In response to shareholder questions he also said
– KQ board is reviewing hedging policy, and this is through the committee of the board
– some hedging parties have been reluctant to enter into contracts with KQ of late, and insist on some cash cover
– while they could not comment on recent prices they have hedged, some to 2011, he mentioned the numbers have swung in their way as at August and they may have a write back in profits this year when they brief investors in October 2009.
Shareholder questions (with answers)
– how will they control costs? Careful choice of routes, try and expand those that work, drop those that don’t. African routes account for almost 1/2 their revenue now.
– Why did employees strike? There were conflicting unions representing employees, and during labour talks, the employees went on an illegal strike as they demanded untenable wage increments. Management was able to come to an agreement with the help of COTU and is looking to learn from mistakes it may have made to avoid this again
– Why is company’s secretary (CS) not an employee? Company did a cost benefit analysis and decided to outsource the function. The CS is still Fiona Fox and she assured shareholders that she responds to all letters written to her; most of which relate to registrar matters
– Where are reports of KQ accidents in Ivory Coast and Cameroon? CEO said investigator reports are still being done by these countries authorities, and they don’t have the former, while the latter has not been released KQ so can’t comment on it. On the Cameroon crash, KQ and insurers had made settlement with 90 of the 105 passengers, but some relatives have chosen to sue the airline or the aircraft manufacturer (i.e. Boeing)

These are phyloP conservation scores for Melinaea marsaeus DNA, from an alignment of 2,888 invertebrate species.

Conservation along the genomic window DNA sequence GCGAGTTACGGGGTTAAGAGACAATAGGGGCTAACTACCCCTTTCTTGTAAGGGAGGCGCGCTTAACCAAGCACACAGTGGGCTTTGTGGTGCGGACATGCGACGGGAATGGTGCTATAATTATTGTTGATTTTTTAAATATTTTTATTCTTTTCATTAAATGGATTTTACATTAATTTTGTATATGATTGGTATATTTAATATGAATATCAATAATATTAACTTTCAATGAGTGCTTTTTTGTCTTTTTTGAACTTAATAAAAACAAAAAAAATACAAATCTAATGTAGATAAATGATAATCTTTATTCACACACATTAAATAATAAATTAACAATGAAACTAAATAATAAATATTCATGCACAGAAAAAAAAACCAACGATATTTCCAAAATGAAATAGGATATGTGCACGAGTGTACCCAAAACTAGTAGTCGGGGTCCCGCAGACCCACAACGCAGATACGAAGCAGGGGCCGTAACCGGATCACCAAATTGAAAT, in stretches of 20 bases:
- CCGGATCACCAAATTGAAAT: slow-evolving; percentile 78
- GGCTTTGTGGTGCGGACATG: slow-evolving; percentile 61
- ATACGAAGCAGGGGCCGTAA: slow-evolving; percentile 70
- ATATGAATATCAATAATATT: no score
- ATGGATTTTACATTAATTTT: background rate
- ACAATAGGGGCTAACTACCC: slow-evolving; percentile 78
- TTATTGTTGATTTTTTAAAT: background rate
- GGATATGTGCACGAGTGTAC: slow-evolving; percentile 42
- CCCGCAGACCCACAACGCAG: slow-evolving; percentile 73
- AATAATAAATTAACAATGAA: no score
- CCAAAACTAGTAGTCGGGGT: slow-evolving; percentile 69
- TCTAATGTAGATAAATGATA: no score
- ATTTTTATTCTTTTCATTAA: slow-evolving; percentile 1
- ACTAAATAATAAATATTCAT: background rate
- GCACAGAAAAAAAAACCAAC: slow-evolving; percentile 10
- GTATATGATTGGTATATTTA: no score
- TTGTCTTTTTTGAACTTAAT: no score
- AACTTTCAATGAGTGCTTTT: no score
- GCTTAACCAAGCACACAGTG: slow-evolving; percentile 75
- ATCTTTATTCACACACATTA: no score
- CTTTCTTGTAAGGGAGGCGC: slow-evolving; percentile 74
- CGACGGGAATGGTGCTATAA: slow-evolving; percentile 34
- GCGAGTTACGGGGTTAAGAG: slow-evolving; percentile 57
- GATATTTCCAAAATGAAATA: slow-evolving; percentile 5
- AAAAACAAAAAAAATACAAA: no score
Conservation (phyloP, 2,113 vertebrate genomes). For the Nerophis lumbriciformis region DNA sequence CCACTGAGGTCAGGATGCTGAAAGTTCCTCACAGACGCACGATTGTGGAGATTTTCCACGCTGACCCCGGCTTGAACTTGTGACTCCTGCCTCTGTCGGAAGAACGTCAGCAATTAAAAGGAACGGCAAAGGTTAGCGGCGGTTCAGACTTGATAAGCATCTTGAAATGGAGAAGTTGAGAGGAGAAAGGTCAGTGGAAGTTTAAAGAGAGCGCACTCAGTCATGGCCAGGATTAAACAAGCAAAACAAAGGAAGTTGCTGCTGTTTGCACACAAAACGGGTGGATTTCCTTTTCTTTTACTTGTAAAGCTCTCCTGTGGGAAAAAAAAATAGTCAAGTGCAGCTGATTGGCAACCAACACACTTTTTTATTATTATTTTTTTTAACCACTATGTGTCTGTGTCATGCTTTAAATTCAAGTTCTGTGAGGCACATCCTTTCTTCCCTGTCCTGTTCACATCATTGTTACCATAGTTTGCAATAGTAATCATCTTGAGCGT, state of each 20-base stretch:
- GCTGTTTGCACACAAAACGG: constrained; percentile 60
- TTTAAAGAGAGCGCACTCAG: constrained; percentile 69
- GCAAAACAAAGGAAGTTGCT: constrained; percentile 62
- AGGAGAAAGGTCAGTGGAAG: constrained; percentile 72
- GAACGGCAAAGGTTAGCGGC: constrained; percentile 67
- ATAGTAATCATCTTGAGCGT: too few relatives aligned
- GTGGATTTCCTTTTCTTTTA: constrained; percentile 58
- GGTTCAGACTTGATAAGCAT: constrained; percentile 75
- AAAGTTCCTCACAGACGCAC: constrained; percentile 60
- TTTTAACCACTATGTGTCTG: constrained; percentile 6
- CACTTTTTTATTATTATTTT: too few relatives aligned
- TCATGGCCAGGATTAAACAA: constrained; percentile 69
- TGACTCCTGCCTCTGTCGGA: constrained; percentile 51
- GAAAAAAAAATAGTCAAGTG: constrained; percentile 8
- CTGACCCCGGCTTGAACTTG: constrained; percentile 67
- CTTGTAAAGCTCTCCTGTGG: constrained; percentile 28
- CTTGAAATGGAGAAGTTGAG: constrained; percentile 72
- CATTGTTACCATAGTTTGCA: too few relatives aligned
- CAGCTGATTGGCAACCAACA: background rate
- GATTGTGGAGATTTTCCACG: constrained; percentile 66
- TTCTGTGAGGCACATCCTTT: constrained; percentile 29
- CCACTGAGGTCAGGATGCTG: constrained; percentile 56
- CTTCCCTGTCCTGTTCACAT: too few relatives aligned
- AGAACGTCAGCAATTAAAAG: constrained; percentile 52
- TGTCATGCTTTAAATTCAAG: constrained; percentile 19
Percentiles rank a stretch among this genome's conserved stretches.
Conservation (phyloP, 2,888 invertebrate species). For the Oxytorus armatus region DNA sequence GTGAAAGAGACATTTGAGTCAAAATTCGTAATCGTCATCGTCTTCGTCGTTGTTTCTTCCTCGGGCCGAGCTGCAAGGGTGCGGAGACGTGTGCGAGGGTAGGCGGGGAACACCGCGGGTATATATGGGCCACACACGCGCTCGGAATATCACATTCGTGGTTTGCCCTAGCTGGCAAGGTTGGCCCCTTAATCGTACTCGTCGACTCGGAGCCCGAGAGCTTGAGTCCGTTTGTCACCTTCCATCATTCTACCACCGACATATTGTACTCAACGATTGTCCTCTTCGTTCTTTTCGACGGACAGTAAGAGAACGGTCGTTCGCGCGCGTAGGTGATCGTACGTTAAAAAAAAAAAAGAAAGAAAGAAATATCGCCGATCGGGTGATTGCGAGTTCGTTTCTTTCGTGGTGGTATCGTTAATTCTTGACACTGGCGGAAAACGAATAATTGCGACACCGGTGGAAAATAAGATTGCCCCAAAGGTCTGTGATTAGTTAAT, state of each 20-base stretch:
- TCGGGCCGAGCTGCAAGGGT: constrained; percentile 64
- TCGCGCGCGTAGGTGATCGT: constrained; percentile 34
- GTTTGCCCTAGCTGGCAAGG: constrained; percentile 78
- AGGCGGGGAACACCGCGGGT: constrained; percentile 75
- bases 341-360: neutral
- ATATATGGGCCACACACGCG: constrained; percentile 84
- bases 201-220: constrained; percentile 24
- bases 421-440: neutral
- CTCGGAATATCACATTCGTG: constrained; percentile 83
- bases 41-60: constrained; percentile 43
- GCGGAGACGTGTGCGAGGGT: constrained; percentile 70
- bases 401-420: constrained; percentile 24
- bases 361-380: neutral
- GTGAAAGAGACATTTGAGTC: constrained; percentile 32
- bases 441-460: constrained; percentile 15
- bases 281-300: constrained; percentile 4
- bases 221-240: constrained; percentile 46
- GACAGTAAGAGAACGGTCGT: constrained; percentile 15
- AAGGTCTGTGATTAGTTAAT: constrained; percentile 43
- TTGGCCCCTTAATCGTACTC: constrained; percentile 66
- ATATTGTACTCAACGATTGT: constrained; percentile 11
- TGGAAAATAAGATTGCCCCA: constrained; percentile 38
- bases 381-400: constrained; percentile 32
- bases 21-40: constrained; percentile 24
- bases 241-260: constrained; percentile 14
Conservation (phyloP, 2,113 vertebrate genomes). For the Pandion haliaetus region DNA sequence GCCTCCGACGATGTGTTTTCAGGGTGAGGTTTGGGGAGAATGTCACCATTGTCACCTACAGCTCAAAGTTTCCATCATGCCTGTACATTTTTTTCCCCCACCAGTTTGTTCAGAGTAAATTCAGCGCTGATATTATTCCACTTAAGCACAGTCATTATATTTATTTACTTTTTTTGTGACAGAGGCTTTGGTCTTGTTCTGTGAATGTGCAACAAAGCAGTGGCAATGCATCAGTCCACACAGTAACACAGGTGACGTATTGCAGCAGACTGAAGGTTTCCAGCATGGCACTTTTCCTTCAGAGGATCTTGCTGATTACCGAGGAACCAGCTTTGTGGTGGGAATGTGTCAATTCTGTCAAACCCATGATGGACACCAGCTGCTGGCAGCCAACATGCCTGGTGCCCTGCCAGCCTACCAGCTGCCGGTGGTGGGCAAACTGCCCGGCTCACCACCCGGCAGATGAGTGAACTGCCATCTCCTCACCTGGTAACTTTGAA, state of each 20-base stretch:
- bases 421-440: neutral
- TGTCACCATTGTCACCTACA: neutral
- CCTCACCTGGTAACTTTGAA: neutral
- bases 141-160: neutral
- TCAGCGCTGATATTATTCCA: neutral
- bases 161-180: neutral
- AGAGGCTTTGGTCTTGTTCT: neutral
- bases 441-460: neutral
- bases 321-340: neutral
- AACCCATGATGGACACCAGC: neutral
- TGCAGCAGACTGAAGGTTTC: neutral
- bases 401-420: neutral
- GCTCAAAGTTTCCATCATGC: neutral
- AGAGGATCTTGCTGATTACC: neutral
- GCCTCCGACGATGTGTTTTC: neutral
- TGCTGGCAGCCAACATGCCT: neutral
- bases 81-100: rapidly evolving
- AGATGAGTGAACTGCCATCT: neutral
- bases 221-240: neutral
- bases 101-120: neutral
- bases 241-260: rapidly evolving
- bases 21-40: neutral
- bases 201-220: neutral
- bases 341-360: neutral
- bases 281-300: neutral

– Why did annual report come out just 3 weeks to AGM? Management said they would try and improve and not just comply with the legal minimum for listed companies
– Why not use Precision Air aircraft (a Tanzanian airline in which KQ owns 49%) to fly to Kisumu since they have no more turbo-props for short runway? The repairs at Kisumu are short term did not warrant fleet change, and will resume flying there with their Embraer 170’s when repairs are done
– Do they plan to fly to the USA? KQ has never said they would fly to US; they have good partnerships and networks (KLM) through which they get feeds from US already, and JKIA will have to make some modifications before they can fly to US.
– What will be done about Boeing 787 which they have ordered but us yet to fly? KQ are talking to Airbus and Boeing about getting some replacement aircraft (won’t be brand new) but decision will be made in a few months
– One shareholder asked why managers /directors interest are divergent from KQ i.e. directors own few shares, while executive directors compensation is significant part of employee compensation: The Chairman said buying KQ shares was a personal decision of directors and he himself bought his shares at the time of IPO when he was not even a director of KQ. The CEO said management have not had any salary increments despite what union said during the strike.
Minor #FAIL’s: – The company registrars who had dozens of computers to register shareholder before the meeting, but whose computers were not connected. Anyone could have walked in. They also ran out of ballot papers
– The gymnasium had no water (though understandable at this time of water rationing). It was also not suited to the meeting format; the directors sat so far as to be indistinguishable except on TV screens while poor microphones/acoustics of hall meant some questions/comments were not audible
– Shareholder elections; this year, there was only one independent candidate on the ballot I guess they have realized of the futility of this exercise – and the results out today show all the board nominated director were unanimously re-elected